He is not in the least intimidated by the wealth and power of the rich.  He is not prepared to compromise what he believes to be central Christian truths to keep the favour of the rich.  After this expression of outrage, he then goes on to describe the Last Supper Jesus held with his disciples drawing this conclusion:

'Whoever, therefore, eats the bread or drinks the cup of the Lord in an unworthy manner will be answerable for the body and blood of the Lord.'  (1 Corinthians 11:27)

He continues to tell them that it is because of their unacceptable behaviour at the Lord's Supper that some have become sick and died (11:30).  This phrase 'an unworthy manner' has been taken to mean that each of us as individuals should not receive Communion if we have sin in our lives.  It has caused much angst and soul searching.  It is, of course, right that each of us take receiving Communion seriously, but we need to see that what Paul meant in using this phrase was that the rich should show respect to the poor.  Receiving in an unworthy manner in Paul's terms is less about sin in our personal life and more about failing to show respect to a fellow member of the Body of Christ.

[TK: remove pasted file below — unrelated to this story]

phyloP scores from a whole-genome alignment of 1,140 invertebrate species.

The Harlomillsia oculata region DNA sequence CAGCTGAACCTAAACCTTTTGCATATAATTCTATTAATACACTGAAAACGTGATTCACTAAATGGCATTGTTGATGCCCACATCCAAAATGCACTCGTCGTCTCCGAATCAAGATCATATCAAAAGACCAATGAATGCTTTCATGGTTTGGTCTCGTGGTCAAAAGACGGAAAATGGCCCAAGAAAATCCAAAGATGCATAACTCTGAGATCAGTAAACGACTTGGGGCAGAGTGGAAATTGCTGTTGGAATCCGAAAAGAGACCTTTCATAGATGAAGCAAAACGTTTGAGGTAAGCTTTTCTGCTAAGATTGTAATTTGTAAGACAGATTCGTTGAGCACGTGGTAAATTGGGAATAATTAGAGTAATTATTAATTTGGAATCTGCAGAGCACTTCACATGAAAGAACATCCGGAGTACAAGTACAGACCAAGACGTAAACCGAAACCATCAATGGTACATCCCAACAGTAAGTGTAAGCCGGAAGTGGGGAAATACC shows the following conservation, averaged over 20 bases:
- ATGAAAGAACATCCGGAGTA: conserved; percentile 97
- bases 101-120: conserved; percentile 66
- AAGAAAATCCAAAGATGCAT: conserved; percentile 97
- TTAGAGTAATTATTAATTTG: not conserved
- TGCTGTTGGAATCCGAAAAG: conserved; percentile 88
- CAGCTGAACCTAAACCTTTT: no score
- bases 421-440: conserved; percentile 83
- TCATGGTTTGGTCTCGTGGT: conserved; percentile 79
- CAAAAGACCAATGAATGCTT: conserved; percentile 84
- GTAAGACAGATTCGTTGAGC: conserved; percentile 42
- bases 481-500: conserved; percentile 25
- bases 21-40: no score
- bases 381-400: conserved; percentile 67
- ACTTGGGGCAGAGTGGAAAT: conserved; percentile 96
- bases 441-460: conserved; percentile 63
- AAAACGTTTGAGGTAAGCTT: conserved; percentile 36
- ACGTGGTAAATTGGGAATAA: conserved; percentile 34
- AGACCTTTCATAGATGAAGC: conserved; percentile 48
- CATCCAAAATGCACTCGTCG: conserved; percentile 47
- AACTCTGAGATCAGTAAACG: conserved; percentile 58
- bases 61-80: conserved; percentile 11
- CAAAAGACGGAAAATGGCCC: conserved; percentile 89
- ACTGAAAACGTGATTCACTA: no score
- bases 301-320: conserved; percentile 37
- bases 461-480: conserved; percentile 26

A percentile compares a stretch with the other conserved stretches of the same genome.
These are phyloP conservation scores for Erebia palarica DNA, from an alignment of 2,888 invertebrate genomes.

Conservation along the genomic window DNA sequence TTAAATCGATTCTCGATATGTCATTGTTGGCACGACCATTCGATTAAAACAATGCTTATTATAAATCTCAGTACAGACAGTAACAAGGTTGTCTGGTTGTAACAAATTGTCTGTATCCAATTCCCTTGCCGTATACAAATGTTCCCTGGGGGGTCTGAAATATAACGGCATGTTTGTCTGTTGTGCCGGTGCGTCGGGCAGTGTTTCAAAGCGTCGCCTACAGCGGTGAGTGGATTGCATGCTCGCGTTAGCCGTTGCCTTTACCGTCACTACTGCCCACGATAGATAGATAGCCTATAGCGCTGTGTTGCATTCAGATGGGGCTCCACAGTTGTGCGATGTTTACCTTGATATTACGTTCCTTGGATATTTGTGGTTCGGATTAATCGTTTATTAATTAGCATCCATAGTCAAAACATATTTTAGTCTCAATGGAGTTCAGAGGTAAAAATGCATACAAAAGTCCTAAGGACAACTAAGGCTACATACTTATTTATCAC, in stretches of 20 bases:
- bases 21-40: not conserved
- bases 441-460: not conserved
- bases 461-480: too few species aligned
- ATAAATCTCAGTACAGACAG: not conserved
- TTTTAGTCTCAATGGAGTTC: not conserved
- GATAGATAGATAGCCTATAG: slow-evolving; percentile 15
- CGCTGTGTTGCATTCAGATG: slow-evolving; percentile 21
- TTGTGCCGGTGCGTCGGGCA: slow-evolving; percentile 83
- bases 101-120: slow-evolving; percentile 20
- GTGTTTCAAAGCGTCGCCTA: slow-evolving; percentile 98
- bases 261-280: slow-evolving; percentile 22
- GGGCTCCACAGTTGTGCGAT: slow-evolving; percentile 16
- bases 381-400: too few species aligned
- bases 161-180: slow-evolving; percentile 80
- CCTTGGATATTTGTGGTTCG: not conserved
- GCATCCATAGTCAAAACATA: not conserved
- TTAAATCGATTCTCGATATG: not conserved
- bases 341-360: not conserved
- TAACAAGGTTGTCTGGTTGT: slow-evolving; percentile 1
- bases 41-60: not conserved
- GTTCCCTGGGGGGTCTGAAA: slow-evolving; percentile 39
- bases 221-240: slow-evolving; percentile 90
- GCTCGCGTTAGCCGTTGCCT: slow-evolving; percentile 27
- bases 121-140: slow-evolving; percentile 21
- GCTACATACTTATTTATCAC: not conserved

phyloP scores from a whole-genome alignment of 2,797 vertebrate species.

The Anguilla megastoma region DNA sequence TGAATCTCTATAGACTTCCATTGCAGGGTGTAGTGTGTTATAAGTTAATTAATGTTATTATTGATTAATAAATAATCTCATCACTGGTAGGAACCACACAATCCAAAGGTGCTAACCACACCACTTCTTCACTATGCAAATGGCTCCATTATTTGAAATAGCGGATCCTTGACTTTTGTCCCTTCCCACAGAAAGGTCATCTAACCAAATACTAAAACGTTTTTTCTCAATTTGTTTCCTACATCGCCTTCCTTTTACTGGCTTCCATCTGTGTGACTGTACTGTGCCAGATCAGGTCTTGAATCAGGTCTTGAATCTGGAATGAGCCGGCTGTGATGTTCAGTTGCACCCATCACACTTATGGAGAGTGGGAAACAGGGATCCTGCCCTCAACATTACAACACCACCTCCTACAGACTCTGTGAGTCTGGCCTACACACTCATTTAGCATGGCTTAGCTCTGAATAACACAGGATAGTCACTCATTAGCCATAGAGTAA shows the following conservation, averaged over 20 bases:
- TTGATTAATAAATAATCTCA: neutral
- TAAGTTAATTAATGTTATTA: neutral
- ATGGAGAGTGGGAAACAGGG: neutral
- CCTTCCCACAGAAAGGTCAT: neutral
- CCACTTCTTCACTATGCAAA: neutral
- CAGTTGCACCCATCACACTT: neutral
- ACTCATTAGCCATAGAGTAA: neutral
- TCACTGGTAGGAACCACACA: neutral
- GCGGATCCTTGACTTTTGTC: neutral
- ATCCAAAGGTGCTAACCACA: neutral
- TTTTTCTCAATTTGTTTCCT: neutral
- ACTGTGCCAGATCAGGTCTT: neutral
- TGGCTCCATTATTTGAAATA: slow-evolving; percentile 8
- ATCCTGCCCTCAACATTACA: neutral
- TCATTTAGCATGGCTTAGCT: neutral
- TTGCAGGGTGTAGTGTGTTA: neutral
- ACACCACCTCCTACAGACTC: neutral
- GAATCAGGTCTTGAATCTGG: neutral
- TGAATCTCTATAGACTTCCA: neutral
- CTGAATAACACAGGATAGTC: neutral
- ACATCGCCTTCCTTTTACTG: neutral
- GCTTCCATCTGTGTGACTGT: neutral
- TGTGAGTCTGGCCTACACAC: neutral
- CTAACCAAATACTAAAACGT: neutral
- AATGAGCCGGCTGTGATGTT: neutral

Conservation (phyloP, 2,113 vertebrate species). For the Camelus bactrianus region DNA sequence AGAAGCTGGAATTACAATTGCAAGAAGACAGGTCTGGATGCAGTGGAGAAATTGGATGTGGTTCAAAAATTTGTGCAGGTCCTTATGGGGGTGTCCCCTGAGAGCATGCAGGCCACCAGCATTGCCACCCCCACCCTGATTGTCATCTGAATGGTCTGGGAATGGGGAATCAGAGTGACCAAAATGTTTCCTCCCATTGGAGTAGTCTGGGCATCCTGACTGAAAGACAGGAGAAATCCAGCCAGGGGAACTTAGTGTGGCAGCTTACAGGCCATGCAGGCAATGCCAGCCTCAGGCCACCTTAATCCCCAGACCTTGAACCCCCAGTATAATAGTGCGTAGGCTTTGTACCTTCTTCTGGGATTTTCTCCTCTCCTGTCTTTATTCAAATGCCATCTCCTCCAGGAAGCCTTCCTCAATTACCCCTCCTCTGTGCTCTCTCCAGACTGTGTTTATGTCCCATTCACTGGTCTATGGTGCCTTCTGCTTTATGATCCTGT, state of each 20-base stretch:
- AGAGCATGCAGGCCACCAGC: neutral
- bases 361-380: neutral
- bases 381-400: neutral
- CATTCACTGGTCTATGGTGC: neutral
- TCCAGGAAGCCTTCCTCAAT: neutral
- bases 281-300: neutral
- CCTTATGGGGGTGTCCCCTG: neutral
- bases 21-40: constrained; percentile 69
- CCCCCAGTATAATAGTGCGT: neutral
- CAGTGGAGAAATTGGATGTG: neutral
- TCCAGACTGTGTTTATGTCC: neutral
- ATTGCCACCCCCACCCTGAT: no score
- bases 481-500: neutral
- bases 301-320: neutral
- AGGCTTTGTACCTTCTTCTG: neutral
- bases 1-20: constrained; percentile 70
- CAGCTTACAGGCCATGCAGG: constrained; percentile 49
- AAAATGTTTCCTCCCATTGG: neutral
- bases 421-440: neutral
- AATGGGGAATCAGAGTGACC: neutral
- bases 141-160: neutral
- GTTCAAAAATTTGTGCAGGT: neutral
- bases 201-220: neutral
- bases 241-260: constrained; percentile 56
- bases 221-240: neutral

That Paul is talking primarily about our relationship with one another rather than our individual relationship with the Lord is confirmed by the conclusion that Paul himself draws at the end of this passage:

'So then, my brothers and sisters, when you come together to eat, wait for one another.  If you are hungry, eat at home, so that when you come together, it will not be for your condemnation.'  (1 Corinthians 11:33)

So simple: wait for one another!  You are in this together regardless of whether you are rich or poor.  In Christ who you are, where you come from, which school you went to, what job you do, how much you earn, how popular you are, all count for nothing.  Wait for one another!  No-one is more important than anyone else.  Wait for one another, make sure you value all equally, for only then will you be eating the Lord's Supper in a worthy manner.  Any celebration of the Lord's Supper then that doesn't include every member of the Body of Christ, whatever their age or background, is not the Lord's Supper and is to put at risk the physical and spiritual health of all who take part.